Such is my belief, at least. I do know for a fact that in the moulded era one still sometimes finds two (or perhaps more) different performances of a given title under a given catalogue number. For example, I have at different times had two copies of an Edison-Bell black wax two-minute cylinder entitled 'Music-Hall Melodies No. 6', played by the London Regimental Band; the title and artists were therefore the same and so was the catalogue number (somewhere in the 600s, I think – I have forgotten), but the actual performances were different, one having a cymbal-clash which was not present in the other. Why would the company go to the trouble of paying the band to play the selection again, unless it was because the demand for the title was too great to be met by the existing source? This seems to suggest that there was a fairly narrow limit to the number of copies that could be taken from one master. On the other hand, I also know that Edison sometimes issued a particular title in both Amberol and Blue Amberol form and that the same performance might be found on both. An example (again I have not got the catalogue numbers handy) is Stephen Adams's 'Thora' sung by Peter Dawson, which I have owned in both versions, and I will swear that these are not two different renderings. Does this mean that Edison's technicians had by that time found a way of prolonging the life of moulds or of duplicating them? Or was the Blue Amberol, in such cases, merely dubbed from the wax version?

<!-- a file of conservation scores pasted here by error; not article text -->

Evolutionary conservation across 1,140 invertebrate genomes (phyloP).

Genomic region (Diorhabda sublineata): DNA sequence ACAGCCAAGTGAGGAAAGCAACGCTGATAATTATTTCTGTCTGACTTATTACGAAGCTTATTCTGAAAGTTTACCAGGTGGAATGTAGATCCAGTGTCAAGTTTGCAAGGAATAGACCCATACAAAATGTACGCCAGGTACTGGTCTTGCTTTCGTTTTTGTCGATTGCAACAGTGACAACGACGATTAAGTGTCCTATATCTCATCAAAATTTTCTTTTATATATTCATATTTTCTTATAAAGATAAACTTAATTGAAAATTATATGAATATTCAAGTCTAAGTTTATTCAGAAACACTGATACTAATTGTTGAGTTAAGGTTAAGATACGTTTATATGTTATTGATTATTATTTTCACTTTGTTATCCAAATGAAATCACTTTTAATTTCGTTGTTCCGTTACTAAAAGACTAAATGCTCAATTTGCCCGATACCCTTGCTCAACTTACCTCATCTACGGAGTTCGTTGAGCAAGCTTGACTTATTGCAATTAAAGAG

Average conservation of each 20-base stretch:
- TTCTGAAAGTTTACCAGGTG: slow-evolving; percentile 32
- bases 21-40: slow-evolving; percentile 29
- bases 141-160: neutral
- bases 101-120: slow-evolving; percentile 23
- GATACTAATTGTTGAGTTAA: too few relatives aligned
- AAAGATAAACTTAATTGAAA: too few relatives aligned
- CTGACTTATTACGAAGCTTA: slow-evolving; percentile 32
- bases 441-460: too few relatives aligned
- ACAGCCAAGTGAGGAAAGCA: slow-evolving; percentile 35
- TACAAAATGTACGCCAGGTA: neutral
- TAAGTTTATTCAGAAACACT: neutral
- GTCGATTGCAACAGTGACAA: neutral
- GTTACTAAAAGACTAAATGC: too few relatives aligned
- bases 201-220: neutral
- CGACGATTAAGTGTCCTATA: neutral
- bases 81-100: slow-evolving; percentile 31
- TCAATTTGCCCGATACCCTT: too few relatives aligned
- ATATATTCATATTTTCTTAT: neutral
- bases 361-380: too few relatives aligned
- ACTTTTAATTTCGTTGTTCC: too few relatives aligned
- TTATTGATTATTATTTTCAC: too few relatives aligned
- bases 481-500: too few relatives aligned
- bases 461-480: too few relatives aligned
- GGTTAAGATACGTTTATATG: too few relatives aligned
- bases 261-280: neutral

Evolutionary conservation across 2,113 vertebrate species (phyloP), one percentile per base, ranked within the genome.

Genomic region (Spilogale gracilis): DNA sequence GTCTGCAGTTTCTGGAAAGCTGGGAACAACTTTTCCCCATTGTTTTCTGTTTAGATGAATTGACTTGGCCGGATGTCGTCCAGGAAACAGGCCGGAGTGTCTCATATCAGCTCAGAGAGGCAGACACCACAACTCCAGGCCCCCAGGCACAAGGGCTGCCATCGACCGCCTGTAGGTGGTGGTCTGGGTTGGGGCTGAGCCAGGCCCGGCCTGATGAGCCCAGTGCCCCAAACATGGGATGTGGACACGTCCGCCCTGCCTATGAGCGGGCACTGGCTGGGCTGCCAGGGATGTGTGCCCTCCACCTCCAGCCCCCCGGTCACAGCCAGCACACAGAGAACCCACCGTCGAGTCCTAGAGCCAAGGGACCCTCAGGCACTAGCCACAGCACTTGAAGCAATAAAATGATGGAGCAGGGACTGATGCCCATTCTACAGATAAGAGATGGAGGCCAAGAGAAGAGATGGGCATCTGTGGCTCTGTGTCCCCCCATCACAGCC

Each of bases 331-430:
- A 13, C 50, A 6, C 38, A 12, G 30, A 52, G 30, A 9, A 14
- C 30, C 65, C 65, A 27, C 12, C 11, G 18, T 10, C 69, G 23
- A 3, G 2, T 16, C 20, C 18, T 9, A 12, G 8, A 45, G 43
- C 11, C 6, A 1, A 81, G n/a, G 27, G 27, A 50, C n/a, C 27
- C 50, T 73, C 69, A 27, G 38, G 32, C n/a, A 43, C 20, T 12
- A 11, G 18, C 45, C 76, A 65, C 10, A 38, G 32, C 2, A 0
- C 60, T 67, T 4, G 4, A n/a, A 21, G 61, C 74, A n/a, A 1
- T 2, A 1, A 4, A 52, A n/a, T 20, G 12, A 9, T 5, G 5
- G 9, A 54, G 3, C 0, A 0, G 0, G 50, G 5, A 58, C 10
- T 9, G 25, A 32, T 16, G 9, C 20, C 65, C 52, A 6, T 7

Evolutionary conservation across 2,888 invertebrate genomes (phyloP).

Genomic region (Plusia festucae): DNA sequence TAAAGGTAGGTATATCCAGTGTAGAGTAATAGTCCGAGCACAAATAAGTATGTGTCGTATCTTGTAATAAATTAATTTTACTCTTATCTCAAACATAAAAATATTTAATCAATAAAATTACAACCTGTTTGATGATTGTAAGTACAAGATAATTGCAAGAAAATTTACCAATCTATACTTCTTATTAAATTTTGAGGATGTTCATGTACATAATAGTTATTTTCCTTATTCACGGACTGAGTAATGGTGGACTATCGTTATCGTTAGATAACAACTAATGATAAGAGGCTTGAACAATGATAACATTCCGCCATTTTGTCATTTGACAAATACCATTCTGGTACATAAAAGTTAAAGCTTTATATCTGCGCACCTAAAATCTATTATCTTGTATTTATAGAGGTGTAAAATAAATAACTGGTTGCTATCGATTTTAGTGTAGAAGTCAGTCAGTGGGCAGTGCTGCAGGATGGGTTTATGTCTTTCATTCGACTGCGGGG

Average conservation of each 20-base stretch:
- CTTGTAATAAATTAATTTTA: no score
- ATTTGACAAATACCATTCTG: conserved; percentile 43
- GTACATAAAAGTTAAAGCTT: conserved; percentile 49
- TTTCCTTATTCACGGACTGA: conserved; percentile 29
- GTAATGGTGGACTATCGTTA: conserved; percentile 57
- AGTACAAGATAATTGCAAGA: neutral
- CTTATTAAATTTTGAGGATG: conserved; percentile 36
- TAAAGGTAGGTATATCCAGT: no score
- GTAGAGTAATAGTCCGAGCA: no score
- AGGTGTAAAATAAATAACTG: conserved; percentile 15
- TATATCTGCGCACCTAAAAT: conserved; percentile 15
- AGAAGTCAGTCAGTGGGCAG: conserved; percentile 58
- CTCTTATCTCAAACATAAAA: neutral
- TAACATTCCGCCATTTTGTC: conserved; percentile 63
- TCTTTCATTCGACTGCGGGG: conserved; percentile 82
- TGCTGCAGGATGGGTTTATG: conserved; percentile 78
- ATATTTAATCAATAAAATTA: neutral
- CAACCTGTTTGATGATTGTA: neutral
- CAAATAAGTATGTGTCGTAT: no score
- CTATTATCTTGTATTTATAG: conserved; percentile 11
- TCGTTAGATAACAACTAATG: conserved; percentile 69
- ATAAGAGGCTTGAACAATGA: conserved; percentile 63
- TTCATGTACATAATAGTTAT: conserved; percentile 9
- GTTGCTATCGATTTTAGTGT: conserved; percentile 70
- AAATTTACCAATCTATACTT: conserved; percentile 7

I shall be grateful if anyone can stiffen my speculations with some hard facts.

Oliver Mundy.

Author:  52089 [ Wed May 08, 2019 11:05 am ]
Post subject:  Re: Moulded cylinders: how many copies from one mould?